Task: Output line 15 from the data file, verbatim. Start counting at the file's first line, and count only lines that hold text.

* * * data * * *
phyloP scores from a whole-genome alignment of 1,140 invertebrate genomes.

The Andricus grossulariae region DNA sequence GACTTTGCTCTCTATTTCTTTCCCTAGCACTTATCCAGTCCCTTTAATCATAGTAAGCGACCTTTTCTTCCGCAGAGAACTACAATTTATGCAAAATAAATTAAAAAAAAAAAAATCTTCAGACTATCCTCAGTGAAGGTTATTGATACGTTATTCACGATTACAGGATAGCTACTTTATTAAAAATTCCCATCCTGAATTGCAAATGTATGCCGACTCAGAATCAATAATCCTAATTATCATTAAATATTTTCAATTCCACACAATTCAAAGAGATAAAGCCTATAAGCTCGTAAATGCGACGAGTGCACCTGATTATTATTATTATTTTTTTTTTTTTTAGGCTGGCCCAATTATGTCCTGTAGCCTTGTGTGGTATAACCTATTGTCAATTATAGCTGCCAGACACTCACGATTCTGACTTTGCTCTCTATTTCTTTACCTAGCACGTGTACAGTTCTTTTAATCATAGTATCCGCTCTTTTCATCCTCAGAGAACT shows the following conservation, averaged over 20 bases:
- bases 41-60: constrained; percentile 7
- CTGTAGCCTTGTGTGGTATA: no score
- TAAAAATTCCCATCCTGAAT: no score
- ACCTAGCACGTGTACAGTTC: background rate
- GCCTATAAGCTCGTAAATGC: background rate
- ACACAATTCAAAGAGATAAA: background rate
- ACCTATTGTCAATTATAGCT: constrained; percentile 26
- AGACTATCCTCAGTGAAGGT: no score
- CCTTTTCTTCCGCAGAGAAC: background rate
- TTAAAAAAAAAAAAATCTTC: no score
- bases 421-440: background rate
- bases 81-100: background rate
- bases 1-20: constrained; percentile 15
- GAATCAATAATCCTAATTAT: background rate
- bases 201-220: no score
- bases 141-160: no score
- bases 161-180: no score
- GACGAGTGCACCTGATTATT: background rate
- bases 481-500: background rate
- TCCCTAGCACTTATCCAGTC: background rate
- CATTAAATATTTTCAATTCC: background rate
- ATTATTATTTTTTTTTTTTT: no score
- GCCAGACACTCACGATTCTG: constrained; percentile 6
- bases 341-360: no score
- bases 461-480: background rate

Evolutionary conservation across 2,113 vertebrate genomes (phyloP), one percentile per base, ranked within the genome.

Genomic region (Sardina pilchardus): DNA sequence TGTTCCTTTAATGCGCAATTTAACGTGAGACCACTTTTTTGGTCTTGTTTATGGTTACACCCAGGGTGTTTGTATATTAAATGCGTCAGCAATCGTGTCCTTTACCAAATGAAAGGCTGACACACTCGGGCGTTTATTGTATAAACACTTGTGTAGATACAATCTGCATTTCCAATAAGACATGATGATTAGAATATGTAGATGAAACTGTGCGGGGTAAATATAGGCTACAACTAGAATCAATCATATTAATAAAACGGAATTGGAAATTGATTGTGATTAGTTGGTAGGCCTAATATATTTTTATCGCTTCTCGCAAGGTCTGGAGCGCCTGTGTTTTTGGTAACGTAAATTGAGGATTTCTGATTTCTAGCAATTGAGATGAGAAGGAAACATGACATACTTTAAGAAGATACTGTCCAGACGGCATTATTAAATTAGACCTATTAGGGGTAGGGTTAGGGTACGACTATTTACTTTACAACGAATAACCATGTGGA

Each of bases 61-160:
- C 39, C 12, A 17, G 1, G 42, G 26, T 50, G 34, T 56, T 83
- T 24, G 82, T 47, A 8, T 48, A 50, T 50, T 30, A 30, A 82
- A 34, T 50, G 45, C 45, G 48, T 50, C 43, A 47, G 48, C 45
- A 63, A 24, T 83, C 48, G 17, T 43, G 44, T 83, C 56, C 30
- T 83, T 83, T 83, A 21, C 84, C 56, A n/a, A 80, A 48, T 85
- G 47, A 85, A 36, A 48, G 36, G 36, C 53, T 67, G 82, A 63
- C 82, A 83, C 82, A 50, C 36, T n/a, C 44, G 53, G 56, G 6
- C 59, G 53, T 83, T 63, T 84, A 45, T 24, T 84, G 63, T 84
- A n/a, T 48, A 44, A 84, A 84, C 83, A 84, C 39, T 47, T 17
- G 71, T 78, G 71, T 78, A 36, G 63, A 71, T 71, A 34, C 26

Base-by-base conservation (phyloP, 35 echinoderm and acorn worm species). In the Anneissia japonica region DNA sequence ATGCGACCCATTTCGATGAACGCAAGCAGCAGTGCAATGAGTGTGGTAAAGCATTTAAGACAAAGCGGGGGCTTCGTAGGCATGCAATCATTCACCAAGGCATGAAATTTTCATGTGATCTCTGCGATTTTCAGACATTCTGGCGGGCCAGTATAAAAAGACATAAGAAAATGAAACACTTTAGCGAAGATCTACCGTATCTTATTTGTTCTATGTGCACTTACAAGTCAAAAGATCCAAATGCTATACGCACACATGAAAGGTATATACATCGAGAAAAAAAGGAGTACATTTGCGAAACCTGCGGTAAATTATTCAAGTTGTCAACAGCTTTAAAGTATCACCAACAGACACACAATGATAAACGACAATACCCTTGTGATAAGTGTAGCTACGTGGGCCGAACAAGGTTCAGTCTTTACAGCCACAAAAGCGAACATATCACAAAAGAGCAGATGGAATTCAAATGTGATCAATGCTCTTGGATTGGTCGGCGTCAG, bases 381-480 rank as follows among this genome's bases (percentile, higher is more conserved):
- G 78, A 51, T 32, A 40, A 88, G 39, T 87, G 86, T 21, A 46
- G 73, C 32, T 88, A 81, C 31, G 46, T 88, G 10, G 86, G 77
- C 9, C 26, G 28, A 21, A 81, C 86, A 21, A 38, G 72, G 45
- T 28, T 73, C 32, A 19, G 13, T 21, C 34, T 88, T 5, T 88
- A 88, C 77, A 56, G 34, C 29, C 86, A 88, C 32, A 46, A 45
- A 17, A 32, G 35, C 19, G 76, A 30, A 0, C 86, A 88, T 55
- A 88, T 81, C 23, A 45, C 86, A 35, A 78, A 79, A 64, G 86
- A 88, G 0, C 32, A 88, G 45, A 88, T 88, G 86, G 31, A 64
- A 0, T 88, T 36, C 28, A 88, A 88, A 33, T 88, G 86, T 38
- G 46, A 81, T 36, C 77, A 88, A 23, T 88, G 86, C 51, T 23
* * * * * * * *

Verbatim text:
- bases 1-20: constrained; percentile 15